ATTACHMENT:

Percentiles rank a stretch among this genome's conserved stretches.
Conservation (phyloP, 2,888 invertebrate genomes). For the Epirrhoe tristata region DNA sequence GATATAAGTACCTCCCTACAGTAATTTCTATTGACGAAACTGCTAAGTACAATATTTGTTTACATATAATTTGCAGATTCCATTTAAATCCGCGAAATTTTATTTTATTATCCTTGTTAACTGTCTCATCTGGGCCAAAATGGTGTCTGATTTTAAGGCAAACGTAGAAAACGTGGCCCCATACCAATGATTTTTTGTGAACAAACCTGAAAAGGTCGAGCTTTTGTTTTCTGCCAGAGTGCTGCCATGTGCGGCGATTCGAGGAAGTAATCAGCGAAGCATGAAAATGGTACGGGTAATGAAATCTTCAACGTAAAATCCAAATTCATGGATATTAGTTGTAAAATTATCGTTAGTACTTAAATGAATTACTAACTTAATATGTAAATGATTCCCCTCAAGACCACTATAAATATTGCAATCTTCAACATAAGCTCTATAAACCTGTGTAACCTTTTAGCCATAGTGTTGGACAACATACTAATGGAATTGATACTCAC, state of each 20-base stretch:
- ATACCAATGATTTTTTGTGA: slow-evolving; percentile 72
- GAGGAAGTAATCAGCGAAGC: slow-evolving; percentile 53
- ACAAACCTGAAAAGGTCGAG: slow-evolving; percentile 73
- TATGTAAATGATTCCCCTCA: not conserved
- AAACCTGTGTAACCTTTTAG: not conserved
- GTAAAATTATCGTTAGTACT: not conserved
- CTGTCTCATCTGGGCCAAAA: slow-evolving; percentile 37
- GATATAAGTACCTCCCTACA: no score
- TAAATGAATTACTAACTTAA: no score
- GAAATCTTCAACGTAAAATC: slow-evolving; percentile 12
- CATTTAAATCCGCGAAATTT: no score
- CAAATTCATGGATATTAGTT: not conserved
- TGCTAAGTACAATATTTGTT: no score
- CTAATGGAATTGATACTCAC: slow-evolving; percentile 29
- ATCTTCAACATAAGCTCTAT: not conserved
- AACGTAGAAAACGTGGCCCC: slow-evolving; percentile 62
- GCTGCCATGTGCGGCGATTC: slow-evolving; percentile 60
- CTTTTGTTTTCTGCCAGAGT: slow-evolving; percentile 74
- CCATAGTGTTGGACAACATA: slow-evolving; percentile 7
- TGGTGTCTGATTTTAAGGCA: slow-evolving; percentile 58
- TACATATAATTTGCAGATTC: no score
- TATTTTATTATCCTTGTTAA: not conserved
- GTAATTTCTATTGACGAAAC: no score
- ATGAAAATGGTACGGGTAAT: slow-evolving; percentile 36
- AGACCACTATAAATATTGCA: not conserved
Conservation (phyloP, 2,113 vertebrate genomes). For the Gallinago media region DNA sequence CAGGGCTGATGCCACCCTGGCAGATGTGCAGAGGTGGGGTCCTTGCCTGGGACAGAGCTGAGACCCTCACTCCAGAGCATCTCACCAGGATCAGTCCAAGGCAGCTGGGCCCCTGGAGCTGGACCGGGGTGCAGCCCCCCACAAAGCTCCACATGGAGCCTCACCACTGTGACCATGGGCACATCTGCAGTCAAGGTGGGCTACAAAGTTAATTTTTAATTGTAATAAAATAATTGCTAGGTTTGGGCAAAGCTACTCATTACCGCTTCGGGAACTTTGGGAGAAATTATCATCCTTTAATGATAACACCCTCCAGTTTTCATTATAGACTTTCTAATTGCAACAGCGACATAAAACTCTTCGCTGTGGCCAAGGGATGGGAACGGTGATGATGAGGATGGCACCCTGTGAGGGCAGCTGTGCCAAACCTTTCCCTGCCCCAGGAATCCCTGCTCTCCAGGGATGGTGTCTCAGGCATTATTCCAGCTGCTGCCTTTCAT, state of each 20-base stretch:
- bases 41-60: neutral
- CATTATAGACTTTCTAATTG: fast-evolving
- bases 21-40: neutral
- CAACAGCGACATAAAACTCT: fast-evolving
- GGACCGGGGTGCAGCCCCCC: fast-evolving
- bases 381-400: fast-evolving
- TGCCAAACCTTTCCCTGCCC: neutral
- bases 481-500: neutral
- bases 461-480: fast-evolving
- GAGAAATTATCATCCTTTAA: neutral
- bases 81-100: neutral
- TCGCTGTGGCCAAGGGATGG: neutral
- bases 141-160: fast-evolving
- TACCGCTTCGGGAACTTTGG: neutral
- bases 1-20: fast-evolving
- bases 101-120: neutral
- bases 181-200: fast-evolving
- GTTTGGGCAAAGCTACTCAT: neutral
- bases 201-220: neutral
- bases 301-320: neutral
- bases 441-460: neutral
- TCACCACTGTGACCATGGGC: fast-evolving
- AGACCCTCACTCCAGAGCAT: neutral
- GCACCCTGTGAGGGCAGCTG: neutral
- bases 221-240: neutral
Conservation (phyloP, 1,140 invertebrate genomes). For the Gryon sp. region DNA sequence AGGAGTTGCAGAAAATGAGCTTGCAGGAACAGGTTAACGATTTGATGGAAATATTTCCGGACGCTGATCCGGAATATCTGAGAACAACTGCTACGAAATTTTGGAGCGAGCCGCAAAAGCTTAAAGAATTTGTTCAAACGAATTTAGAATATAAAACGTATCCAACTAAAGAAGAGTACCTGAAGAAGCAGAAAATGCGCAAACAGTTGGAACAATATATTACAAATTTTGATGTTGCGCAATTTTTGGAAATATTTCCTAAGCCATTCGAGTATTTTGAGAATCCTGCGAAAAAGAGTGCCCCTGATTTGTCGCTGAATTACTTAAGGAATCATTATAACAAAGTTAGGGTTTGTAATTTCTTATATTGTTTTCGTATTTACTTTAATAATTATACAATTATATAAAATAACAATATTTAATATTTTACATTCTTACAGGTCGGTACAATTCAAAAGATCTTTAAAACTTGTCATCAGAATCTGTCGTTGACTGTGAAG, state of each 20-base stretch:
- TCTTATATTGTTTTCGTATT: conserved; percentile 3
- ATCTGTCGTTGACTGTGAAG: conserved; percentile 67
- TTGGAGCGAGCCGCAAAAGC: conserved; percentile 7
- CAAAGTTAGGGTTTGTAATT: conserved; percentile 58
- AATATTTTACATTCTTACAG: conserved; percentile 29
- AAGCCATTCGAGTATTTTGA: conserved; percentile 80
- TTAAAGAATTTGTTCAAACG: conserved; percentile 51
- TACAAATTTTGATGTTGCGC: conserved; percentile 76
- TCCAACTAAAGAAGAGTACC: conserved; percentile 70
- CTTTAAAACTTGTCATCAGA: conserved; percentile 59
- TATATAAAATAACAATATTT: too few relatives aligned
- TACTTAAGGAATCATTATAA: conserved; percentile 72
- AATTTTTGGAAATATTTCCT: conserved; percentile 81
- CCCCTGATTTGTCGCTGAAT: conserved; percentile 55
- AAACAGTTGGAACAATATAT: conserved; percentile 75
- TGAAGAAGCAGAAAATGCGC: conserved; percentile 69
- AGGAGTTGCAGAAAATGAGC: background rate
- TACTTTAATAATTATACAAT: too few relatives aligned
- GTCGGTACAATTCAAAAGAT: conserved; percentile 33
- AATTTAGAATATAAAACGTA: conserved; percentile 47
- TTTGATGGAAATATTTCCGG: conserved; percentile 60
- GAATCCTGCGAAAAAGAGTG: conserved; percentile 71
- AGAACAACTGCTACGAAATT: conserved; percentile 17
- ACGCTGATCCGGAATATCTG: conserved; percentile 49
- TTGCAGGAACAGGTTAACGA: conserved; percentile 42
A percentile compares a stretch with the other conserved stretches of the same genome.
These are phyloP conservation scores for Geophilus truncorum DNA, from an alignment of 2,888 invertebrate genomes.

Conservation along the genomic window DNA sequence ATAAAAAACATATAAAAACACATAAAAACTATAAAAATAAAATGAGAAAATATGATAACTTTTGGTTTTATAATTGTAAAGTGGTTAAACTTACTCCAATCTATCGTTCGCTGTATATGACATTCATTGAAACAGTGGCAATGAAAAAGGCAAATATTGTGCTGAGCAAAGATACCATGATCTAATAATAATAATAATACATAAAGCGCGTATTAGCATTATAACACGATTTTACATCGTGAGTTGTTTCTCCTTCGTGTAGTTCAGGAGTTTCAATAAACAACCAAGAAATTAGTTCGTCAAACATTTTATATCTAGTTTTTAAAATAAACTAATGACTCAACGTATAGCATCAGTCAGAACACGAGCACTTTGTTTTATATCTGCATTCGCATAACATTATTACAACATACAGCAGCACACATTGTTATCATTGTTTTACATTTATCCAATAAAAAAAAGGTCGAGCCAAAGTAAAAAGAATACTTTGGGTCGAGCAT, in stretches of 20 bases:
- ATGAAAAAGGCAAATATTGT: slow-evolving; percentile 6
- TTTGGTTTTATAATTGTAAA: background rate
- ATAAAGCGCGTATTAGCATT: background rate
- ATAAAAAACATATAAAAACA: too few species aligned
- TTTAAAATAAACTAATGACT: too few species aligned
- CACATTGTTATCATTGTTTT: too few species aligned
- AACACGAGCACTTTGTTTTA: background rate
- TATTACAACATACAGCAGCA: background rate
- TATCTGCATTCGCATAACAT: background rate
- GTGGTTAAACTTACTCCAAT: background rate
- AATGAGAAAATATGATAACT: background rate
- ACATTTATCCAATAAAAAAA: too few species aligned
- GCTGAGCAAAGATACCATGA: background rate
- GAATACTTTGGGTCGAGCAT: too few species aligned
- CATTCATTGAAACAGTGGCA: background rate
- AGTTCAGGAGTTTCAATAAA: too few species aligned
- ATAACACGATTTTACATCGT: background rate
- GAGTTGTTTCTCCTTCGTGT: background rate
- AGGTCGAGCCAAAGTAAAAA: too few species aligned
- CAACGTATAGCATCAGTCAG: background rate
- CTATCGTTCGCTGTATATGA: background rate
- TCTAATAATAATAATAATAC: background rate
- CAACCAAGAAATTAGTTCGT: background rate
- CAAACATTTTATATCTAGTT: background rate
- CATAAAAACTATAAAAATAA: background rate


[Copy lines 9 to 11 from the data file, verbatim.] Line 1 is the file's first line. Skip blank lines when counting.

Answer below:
- CTGTCTCATCTGGGCCAAAA: slow-evolving; percentile 37
- GATATAAGTACCTCCCTACA: no score
- TAAATGAATTACTAACTTAA: no score